Undergraduate Course: Software Design and Modelling (INFR10064)
|School||School of Informatics
||College||College of Science and Engineering
|Credit level (Normal year taken)||SCQF Level 10 (Year 3 Undergraduate)
||Availability||Available to all students
|Summary||This course introduces the design and modelling of software systems using object-oriented techniques. We start by exploring the use of modelling in software development. Students learn to document designs in the Unified Modeling Language, UML, with emphasis on class, sequence and state diagrams and the Object Constraint Language, OCL. We use modern model-driven development tools and discuss their strengths and weaknesses. We study criteria that make one design better than another in context and introduce design principles and patterns that capture good practice.
***This course replaces INFR10056 - Software Engineering with Objects and Components.***
The course begins by placing design and modelling in the context of the various software engineering processes in widespread use today. Via labs, lectures and self-study using readings, videos and formative exercises, it teaches students to produce (initially straightforward) designs and to document them using UML models, both on paper and with an appropriate tool. We discuss the different affordances of these modes and how models may be used (i) purely informally, (ii) as reviewed documentation for designs, and/or (iii) in model-driven development in which models are formal artefacts and code may be generated from them.
The second part of the course focuses on identifying and producing good designs. What principles should a good object-oriented design follow? We learn some common design patterns and their role in development and learning.
Finally we turn to practical model-driven development: how can the cost-benefit ratio of modelling be improved, now and potentially in the future? Students will learn about model transformations, both model-to-model and model-to-text (e.g., code generation) and be introduced to current tools supporting these. We discuss the role of domain specific languages and the integration of model driven development with agile processes. Throughout the course, we identify the deficiencies as well as the benefits of the fast-changing state of the art, aiming to equip students to critically evaluate tools and techniques that become available to them in future.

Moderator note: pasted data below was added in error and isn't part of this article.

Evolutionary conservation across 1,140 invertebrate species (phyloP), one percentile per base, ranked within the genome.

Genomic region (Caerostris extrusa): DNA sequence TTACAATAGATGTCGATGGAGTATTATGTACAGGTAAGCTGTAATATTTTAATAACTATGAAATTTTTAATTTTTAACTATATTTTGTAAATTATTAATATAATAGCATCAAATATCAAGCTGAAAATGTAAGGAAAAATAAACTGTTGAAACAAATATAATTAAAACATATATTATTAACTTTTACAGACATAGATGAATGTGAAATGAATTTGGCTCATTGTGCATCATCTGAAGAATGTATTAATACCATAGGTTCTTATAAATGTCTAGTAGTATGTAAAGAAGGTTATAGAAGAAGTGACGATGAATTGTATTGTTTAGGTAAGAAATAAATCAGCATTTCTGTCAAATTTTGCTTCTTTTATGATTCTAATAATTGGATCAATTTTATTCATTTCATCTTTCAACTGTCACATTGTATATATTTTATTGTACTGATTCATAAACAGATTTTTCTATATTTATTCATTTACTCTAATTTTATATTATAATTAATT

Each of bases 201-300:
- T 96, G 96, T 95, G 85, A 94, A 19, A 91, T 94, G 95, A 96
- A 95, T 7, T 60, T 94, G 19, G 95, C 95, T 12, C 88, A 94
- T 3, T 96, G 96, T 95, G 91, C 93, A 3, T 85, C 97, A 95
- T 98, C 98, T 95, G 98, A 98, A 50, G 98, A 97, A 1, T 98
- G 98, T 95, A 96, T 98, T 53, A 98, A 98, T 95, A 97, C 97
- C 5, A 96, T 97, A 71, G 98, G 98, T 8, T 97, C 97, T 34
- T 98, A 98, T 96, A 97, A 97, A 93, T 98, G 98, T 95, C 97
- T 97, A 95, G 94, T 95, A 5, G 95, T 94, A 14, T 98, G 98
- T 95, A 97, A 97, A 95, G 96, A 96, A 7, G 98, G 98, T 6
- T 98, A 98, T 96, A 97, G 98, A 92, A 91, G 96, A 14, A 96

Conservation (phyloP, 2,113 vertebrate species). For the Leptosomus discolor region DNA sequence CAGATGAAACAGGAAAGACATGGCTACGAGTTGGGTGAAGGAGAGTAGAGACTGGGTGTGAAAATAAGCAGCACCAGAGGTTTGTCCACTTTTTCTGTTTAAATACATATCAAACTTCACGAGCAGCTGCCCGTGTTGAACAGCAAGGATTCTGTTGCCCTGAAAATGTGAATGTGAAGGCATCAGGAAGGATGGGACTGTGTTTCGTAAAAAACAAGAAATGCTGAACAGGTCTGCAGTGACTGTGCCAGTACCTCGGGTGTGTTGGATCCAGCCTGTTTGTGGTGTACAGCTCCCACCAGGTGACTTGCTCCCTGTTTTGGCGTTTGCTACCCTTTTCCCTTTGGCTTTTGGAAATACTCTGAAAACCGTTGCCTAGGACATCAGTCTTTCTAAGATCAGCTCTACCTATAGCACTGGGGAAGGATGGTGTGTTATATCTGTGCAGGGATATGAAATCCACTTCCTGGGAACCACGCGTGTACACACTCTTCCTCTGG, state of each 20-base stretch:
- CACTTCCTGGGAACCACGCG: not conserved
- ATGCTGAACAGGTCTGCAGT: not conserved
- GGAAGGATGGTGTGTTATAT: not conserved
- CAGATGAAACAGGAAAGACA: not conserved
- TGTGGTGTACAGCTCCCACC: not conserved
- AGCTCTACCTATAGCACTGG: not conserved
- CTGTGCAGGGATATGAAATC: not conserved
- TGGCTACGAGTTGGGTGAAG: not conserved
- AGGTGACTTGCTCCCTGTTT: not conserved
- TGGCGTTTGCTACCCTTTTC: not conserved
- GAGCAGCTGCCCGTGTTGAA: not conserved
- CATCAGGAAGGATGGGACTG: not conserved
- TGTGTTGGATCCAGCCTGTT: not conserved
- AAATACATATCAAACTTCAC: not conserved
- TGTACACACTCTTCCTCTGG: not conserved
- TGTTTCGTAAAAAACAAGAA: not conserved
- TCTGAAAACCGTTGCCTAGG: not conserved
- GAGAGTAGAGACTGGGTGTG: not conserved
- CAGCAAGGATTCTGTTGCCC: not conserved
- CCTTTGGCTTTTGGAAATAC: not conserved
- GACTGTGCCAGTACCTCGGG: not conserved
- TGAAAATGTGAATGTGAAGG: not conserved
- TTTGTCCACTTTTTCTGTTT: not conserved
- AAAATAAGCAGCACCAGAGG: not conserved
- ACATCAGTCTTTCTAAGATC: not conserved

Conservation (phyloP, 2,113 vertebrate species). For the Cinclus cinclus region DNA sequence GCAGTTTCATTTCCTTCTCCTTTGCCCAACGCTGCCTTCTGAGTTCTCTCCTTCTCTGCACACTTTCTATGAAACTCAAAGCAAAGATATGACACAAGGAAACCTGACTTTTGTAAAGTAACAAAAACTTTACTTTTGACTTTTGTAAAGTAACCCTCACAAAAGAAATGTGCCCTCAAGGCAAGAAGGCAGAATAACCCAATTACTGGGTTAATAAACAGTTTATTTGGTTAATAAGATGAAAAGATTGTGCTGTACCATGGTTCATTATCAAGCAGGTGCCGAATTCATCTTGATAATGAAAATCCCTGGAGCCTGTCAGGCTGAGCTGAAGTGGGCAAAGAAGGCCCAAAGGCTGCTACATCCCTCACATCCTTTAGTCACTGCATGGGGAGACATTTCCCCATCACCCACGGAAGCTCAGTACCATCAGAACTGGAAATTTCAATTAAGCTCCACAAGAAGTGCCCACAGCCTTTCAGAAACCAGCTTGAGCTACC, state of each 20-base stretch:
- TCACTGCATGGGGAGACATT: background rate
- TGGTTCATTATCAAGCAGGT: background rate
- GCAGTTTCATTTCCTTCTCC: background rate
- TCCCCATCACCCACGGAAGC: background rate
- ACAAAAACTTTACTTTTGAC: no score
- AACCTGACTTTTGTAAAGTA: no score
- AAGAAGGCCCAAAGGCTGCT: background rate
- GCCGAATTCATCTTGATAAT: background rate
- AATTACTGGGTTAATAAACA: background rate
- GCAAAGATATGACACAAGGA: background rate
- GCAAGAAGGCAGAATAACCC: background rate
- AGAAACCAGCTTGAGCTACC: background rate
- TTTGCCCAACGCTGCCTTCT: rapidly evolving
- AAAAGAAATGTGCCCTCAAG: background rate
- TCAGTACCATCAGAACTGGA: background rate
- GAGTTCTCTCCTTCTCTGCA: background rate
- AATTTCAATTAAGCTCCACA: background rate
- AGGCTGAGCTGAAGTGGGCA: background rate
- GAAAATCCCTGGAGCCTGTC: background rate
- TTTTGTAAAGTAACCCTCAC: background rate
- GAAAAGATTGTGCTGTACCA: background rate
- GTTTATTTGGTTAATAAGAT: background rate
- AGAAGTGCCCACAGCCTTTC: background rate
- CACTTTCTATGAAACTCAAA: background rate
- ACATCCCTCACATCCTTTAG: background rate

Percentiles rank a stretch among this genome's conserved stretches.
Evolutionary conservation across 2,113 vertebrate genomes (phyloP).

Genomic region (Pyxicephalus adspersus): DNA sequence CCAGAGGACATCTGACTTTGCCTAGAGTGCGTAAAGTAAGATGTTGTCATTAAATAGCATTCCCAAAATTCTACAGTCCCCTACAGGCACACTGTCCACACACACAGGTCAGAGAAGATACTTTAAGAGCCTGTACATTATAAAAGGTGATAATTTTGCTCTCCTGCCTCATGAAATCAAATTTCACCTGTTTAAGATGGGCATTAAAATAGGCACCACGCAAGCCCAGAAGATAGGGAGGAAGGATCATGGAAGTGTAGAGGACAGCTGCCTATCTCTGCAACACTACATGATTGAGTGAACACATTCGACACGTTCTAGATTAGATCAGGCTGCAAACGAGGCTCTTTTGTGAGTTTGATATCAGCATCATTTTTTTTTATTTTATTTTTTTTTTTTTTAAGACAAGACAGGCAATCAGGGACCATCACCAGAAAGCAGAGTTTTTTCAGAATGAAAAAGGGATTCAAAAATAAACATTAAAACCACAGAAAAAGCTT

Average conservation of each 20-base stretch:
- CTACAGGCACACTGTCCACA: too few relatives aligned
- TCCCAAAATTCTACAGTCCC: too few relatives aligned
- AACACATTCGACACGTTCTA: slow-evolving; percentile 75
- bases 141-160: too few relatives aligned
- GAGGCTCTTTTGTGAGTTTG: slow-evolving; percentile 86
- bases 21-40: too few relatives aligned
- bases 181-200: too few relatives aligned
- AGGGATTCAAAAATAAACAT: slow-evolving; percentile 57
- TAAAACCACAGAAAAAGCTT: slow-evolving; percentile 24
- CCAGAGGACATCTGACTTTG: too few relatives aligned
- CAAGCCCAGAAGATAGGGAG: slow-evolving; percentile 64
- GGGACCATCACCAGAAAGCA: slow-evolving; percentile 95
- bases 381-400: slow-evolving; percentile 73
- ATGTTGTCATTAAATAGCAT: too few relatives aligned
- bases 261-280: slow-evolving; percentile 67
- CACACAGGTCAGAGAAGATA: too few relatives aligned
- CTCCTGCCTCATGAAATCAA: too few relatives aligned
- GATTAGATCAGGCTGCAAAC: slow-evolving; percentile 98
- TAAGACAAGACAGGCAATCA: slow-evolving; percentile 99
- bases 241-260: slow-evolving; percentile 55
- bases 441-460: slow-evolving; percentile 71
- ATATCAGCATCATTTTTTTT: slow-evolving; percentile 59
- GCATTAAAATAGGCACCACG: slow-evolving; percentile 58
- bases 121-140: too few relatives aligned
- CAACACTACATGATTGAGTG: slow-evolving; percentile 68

Information for Visiting Students
|High Demand Course?
Course Delivery Information
|Not being delivered|
On completion of this course, the student will be able to:
- Design simple object-oriented systems.
- Create, read and modify UML diagrams documenting designs, both on paper and in an appropriate tool.
- Determine whether a UML model and a body of Java code are consistent; if they are inconsistent, identify the inconsistencies precisely and propose remedies.
- Evaluate and evolve object-oriented software designs, making use of common design patterns if appropriate.
- Discuss the use of modelling and model-driven development tools in software development, e.g. why and how models of software can have varying degrees of formality, capabilities and limitations of the tools.
- Timothy Lethbridge and Robert Langaniere. Object oriented software engineering: practical software
development using UML and Java. McGraw Hill, 2002.
- Perdita Stevens with Rob Pooley. Using UML. Pearson (second edition).
-Martin Fowler and Rebecca Parsons. Domain-specific languages.
|Course organiser||Prof Perdita Stevens
Tel: (0131 6)50 5195
|Course secretary||Mrs Michelle Bain
Tel: (0131 6)51 7607